Funding for Startups: 10 Issues Raised That Hinder Rather Than Help Them
W e decided to take a straw poll from a range of startups on the sources of startup funding and the merits of training, what is out there, the difference in quality of service available. Here are the observations and experiences of the startup owners. They were more willing to share their thoughts with us anonymously rather than with the agencies they worked with for fear of upsetting the people within them.

The overriding impression is that some startup funders/incubators can hinder the development of a startup rather than help.

How?

Following is a list of the top 10 issues raised:

  1. They often insist on the applicant having to attend training or seminars to demonstrate outcomes regardless of whether the startup has experience in their chosen fields
  2. This can divert their already limited resources to investing the time, effort and travel to and from the training instead of focussing on their business
  3. On many an occasion the training on offer is too generic and not suited to the startups individual needs
  4. The training on offer is on occasion sub par and more to do with box ticking than have any real value
  5. The organisations holding the purse strings do not accommodate the disruptive
  6. After fulfilling the requirements of attending the training and seminars the amount awarded is often less than the amount asked for or required
  7. This reduces the capability of the start up to truly start up due to lack of sufficient funds
  8. The effect inevitably hampers the ability of the said start up to succeed
  9. The finance awarded is judged by individuals that have never actually started a business from scratch themselves
  10. The funding available is spread across more startups to boost statistics rather than focussing on adequately funding a smaller number of businesses

Is it time for funding organisations to take a leaf out of the book of the entrepreneur?

Following is the top 10 possible solutions:

  1. Take more risks!
  2. Focus on the objective of the startup and facilitate the business by offering resources to build the business not just financing and generic training or seminars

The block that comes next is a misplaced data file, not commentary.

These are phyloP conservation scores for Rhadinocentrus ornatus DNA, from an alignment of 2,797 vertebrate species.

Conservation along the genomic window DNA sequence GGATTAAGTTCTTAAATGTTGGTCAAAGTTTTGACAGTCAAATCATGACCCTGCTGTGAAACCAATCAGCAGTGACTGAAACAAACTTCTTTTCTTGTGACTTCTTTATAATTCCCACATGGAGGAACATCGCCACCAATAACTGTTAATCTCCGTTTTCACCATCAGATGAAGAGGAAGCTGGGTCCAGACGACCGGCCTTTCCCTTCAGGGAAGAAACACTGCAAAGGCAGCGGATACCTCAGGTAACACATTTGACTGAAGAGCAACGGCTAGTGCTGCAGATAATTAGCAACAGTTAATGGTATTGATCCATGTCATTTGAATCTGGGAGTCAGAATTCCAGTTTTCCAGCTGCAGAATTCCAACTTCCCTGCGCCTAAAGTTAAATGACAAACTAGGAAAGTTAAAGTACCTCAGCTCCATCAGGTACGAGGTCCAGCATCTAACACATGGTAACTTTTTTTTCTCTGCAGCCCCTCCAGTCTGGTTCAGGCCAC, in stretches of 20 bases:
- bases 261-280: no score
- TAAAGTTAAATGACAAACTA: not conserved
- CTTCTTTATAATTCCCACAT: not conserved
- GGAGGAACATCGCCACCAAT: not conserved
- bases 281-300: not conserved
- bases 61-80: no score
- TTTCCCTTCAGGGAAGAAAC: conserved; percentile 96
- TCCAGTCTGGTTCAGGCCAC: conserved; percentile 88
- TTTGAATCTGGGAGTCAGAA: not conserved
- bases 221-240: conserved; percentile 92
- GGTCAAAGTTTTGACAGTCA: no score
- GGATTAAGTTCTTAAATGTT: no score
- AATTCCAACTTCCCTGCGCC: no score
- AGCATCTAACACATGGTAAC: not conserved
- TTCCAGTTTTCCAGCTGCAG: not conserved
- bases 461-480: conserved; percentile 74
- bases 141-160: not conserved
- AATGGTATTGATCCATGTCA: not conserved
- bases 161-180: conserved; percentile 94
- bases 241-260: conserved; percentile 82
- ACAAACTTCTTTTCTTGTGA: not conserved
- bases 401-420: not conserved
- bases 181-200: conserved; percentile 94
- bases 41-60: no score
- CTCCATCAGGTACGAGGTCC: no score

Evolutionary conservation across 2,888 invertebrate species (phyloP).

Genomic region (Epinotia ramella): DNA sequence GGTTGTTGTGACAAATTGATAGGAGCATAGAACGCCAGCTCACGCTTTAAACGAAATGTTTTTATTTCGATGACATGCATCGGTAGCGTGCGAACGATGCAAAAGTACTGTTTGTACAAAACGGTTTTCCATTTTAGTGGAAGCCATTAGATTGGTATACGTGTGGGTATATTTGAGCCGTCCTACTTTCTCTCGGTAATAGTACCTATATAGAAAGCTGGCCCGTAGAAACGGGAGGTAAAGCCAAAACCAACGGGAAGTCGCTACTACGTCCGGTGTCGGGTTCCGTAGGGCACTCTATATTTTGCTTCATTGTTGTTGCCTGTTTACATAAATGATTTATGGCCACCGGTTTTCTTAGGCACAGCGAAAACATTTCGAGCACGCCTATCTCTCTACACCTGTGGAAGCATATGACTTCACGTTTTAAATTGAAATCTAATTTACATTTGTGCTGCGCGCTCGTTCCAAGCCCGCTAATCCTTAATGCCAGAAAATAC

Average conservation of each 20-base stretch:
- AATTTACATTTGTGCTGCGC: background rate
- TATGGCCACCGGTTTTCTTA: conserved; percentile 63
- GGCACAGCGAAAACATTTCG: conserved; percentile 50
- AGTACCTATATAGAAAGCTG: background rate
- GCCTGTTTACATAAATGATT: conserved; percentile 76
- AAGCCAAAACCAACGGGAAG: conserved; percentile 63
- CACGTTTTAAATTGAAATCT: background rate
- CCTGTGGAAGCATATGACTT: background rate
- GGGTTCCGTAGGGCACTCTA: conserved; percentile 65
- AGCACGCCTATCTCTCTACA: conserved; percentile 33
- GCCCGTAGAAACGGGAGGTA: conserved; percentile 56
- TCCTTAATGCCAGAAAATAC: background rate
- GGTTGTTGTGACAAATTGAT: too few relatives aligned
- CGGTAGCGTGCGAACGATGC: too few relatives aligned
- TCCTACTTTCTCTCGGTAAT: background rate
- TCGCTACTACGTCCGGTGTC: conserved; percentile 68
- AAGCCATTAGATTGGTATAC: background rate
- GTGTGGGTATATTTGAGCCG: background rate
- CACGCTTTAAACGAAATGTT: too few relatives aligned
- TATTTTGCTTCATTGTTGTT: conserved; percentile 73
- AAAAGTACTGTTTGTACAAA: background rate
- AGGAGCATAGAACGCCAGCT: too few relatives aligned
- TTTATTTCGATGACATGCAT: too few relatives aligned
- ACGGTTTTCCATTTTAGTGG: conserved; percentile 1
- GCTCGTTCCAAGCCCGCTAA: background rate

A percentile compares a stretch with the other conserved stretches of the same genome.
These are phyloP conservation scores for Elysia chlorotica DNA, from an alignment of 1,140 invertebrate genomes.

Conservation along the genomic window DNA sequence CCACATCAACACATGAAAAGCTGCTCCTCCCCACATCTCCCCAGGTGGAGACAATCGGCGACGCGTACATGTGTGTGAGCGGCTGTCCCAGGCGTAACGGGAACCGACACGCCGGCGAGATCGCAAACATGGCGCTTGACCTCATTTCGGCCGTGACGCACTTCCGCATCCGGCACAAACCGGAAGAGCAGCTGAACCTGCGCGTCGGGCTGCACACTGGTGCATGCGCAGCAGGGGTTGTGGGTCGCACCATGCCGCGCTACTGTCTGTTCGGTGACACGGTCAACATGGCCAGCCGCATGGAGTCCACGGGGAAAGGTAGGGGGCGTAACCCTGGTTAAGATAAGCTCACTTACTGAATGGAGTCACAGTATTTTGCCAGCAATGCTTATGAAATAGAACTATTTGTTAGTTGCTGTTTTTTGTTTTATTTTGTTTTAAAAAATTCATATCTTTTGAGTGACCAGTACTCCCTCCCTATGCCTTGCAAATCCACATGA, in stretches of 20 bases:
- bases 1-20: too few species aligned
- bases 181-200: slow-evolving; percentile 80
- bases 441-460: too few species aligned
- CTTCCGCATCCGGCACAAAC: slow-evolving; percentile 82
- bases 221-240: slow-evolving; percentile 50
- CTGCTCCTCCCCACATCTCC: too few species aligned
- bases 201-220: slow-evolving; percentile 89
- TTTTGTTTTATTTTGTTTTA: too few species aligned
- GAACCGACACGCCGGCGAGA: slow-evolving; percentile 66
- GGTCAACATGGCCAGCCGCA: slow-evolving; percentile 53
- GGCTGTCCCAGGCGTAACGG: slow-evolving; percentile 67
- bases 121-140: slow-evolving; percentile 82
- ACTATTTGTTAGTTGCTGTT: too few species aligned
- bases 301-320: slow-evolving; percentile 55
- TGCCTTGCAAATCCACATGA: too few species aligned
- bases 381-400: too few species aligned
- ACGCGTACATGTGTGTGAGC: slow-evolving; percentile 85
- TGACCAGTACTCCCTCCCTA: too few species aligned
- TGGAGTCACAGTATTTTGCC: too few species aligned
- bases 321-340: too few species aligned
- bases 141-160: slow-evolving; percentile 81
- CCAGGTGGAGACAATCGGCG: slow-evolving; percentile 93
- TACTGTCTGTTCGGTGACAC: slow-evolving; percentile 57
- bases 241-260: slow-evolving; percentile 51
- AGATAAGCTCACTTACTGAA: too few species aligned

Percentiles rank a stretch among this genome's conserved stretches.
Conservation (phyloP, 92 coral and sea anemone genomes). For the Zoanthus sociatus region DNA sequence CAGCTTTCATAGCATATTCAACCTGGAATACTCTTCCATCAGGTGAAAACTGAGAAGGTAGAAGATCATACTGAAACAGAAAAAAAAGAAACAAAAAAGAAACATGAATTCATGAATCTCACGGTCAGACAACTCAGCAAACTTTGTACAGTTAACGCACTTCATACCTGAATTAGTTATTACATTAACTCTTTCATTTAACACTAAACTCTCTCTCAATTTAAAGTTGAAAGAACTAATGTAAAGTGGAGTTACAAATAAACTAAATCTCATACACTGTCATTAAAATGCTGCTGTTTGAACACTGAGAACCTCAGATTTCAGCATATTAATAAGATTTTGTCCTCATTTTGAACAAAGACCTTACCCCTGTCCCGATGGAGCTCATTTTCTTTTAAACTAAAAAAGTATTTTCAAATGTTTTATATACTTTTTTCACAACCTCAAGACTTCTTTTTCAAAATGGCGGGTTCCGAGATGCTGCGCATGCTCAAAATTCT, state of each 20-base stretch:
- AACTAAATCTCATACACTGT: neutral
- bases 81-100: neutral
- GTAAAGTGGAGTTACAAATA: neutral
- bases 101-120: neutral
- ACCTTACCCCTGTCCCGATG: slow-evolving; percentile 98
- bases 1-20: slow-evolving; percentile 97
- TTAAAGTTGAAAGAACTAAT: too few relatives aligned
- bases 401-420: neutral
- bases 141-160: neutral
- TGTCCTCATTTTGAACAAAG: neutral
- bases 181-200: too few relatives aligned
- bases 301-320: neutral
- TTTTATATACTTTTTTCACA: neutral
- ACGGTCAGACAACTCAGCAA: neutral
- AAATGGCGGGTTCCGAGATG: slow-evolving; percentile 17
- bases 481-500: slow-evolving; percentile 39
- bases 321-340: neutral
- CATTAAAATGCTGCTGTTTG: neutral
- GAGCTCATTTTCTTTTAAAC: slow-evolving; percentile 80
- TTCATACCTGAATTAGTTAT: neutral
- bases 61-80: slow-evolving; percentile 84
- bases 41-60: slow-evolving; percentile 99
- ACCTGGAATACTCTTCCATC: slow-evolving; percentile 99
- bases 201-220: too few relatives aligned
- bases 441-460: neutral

3. Employ consultants to use their skills on 1-to-1 business support and practical help
  4. Reduce the impression of hedging the funding of start ups, focus on a smaller cohort
  5. Consider using own staff to work in start ups on secondments
  6. This which would benefit the staff as it would bolster on the job training and experience in different types of businesses
  7. Secondments could turn into permanent roles and pair highly skilled professional with small business owners
  8. Follow up on startups and help with capital investment opportunities for expansion
  9. Consider offering ongoing support, guidance, mentoring and practical assistance with management and recruitment
  10. Finding entrepreneurs that have great ideas is not the issue, supporting them in the most effect way is the real issue

Practical support in the operation of a business is far more beneficial than just funding and irrelevant or sub par training; the startups we spoke to would've welcomed help and support in sales, marketing, lead generation, customer service, and account management as well as process maintenance and overall management. This would've been a more productive use of resources. Isn't it time for such agencies to review their own systems and processes and consider employing less bean counters and employ all rounders that can go to work in a start up or multiple start ups and outsource the bean counting to specialist firms.

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